Cy­ber bul­ly­ing and how to stop it

SO­CIAL ME­DIA CAN LEAD TO THE TYPE OF BUL­LY­ING FROM WHICH THERE IS NO ES­CAPE, IM­PACT­ING ON THE MEN­TAL HEALTH OF VIC­TIMS AT ALL HOURS OF THE DAY. FIONA MA­GEN­NIS RE­PORTS ON HOW TO COM­BAT A SCOURGE OF MOD­ERN SO­CI­ETY

Mid Louth Independent - - ANALYSIS -

ATALK for par­ents on cy­ber bul­ly­ing and the im­por­tance of mon­i­tor­ing your child’s in­ter­net us­age took place in The Boomerang Cafe re­cently.

Pre­sented by Grainne Fa­gan, the talk looked at ev­ery­thing from bul­ly­ing and the dan­gers of on­line peer pres­sure to groom­ing and the im­por­tance of hav­ing the right set­tings in place on ev­ery­thing from Snapchat to Xbox Live.

She spoke about how cy­ber bul­ly­ing can have a huge ef­fect on young peo­ple and teenager’s men­tal health as un­like school­yard bul­ly­ing their is no es­cape from the on­line at­tacks.

‘Cy­ber bul­ly­ing is 24 hours a day, seven days a week, 365 days a year be­cause they can get to you at any time,’ she said. ‘There is no safe space and it is hard to es­cape.’

Grainne ex­plained how some chil­dren might think they are just hav­ing fun and not re­alise they are bul­ly­ing. ‘They think they’re just slag­ging,’ she said.

‘Some young peo­ple think it fees as though they are in­vis­i­ble and no one will know they are do­ing it. Maybe they want to get re­venge for some­thing an­other child did to them at school that day.’

She said some of the most com­mon forms of so­cial me­dia used for bul­ly­ing was in­stant mes­sag­ing, text mes­sag­ing, Face­book, Twit­ter and Snapchat.

‘Of­ten times, it is used to send hate­ful or threat­en­ing mes­sages or to spread ru­mours about the vic­tim,’ she ex­plained.

Grainne said an­other is­sue is for­mer friends us­ing pass­words to im­per­son­ate the vic­tim and say mean things to their friends, pre­tend­ing they are the vic­tim in or­der to iso­late them.

She out­lined some of the most fre­quently used tools for bul­ly­ing, in­clud­ing text wars when young peo­ple gang up on one in­di­vid­ual and bom­bard them with text mes­sages and pic­tures and in­ter­net polling with young peo­ple asked to vote on­line for who they think is the ugli­est, fat­est etc girl or boy in school.

Grainne also dis­cussed one of the most pop­u­lar so­cial me­dia out­lets for chil­dren and teens, Snapchat, and how the in­tro­duc­tion of a new fea­ture can re­veal a danger­ous amount of in­for­ma­tion.

‘If your child puts their lo­ca­tion into the map then ev­ery­one knows where they area. You need to click on friends and fmaily only and put it in ghost mode so that the in­for­ma­tion isn’t avail­able pub­licly. The map means peo­ple can trakc where they are at any given time so it could be po­ten­tially very danger­ous,’ she said.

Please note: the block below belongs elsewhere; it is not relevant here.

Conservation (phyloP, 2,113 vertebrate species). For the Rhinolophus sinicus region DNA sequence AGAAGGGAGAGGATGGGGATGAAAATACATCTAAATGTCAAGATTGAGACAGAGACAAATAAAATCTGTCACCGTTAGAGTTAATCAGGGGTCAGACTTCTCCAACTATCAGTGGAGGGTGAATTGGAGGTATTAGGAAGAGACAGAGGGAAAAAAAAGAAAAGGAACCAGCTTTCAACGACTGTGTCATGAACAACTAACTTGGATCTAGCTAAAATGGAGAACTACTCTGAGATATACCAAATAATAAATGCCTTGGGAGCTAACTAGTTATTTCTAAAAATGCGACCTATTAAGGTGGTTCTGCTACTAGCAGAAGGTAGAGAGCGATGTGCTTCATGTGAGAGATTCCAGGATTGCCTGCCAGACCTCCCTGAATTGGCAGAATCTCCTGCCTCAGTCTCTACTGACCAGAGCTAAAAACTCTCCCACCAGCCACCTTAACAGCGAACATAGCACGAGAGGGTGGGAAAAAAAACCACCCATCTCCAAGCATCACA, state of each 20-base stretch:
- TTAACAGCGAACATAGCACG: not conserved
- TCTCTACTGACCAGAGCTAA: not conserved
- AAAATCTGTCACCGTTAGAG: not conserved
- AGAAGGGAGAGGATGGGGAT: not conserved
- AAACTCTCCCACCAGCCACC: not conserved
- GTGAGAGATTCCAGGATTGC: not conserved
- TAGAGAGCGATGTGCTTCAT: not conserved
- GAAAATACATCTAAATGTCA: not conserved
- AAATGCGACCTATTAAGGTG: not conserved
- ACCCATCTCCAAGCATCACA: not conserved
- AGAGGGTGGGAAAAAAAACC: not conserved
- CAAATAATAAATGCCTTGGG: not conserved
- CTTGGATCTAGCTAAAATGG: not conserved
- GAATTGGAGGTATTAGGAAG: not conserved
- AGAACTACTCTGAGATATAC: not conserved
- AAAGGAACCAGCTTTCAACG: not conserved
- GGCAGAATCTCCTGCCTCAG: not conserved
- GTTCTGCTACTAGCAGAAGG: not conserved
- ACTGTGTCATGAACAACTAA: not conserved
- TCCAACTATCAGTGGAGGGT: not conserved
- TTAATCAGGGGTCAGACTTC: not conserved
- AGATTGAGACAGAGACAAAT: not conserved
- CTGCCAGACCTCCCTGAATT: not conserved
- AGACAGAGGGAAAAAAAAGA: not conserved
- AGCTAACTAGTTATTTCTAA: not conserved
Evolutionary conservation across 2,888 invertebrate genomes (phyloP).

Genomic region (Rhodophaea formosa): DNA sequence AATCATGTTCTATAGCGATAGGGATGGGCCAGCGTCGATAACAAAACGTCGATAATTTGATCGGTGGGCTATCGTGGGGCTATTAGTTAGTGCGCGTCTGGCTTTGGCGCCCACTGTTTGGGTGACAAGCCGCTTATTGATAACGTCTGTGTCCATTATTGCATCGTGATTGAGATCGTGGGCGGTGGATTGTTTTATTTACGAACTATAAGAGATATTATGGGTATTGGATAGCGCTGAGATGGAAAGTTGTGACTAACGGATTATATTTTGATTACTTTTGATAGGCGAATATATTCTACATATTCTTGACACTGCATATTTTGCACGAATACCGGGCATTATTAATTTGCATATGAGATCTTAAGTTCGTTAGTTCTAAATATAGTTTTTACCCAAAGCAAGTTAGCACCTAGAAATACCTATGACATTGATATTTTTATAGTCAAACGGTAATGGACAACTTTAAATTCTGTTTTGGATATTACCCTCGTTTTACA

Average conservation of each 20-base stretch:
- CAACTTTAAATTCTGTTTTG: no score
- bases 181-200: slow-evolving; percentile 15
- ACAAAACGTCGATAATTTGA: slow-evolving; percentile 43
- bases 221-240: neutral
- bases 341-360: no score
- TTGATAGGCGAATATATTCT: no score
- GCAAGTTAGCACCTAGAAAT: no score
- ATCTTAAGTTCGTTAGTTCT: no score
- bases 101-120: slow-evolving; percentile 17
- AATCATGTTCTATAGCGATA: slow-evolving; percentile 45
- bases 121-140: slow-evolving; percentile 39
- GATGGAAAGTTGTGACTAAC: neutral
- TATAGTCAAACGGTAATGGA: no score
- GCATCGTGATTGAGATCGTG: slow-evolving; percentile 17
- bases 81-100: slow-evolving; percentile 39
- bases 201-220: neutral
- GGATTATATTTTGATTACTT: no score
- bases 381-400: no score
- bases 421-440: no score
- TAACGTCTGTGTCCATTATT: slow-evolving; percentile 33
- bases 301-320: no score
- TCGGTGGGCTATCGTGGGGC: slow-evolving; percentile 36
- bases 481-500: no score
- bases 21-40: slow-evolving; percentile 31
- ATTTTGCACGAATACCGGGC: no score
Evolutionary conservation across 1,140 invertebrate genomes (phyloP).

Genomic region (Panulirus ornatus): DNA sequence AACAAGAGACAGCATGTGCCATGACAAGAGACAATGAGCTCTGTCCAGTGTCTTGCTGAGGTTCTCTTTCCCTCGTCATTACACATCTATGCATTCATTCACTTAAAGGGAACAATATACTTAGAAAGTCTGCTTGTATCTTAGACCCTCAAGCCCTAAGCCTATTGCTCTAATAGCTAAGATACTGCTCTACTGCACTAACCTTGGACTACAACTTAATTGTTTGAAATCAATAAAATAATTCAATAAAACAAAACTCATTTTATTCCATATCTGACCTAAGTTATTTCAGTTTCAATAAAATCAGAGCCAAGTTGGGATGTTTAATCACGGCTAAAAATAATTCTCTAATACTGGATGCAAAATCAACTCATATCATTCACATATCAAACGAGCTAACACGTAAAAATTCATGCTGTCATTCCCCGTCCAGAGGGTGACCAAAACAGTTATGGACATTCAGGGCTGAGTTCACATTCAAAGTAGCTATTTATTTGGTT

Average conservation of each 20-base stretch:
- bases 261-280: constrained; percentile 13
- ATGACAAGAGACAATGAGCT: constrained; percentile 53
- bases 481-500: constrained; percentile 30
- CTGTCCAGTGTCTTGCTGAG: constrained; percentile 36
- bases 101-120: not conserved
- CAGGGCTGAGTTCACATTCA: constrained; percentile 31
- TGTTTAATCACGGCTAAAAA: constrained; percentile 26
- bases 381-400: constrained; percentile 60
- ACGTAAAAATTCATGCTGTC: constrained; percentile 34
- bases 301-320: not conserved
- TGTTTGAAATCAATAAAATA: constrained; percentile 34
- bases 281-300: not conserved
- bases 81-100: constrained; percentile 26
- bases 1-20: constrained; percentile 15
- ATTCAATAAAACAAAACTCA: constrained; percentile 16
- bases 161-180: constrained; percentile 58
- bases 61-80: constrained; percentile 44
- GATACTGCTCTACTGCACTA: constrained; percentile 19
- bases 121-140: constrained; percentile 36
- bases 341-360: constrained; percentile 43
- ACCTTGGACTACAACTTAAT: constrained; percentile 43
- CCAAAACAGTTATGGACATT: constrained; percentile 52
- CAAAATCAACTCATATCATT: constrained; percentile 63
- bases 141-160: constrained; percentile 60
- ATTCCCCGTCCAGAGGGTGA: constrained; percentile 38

Grainne spoke about in­ter­ac­tive games ex­plain­ing that many young peo­ple use th­ese on gam­ing de­vices such as Xbox LIve and the Plays­ta­tion.

‘It’s quite com­mon for young peo­ple on th­ese plat­forms to ver­bally abuse other young peo­ple us­ing threats and rude lan­guage which play­ing th­ese games. In ad­di­tion, play­ing th­ese games in an open group al­lows strangers to lis­ten in on con­ver­sa­tions, get in­for­ma­tion and even track you.

‘You could have an adult, miles away, con­tact­ing your child on Xbox Live and they’re pre­tend­ing they are 13 and lur­ing the in say­ing: ‘Do you want to play games with me, this is bril­liant, why don’t you do this, why don’t you do that.’

She said the set up was ideal for paeod­philes be­cause it is an easy way to gain ac­cess to chil­dren by pos­ing anony­mously as an­other child or teenager.

‘They get talk­ing to kids and they might say do you want to meet to talk about games. Don’t tell your Mam and Dad. This is how it hap­pens. It’s so danger­ous.

‘Even if you’re just part of an open group on­line, strangers could be lis­ten­ing in. If you say I live in this es­tate and you think you’re only in­no­cently talk­ing to one of your friends, they are lis­ten­ing in and might have a lot of in­for­ma­tion about where you go to school, where you live. Lots of per­sonal de­tails.’

Men­tal health is an­other is­sue sur­round­ing on­line gam­ing, said Grainne, as more and more teenagers spend hours play­ing video games.

‘Com­pul­sive video gam­ing is a mod­ern day psy­cho­log­i­cal dis­or­der,’ she said. ‘Sleep de­pri­va­tion and agro­pho­bia are big side ef­fect of too much time play­ing com­puter games.’

She out­lined some of the danger­ous YouTube chal­lenges which have left teenagers scarred and maimed as a re­sult, such as the fire chal­lenge, the cin­na­mon chal­lenge and the Kylie Jen­ner chal­lenge.

She also gave a num­ber of im­por­tant tips and ad­vice for any­one whose child may be the vic­tim of cy­ber bul­ly­ing, in­clud­ing send­ing the bully a non-emo­tional, as­sertive mes­sage telling him or her to stop, ig­nor­ing and block­ing all com­mu­ni­ca­tion with the cy­ber bully through so­cial me­dia, email and IM con­tact.

Grainne also ad­vised paretns to print and save the threat­en­ing mes­sages and to en­sure your child avoids goo­ing to the site or group where they have been at­tacked.

She ad­vised par­ents to come up with a plan with their child, to talk to the cy­ber bully’s par­ents and in se­ri­ous sit­u­a­tions to con­tact the gar­daí.

Newspapers in English

Newspapers from Ireland

© PressReader. All rights reserved.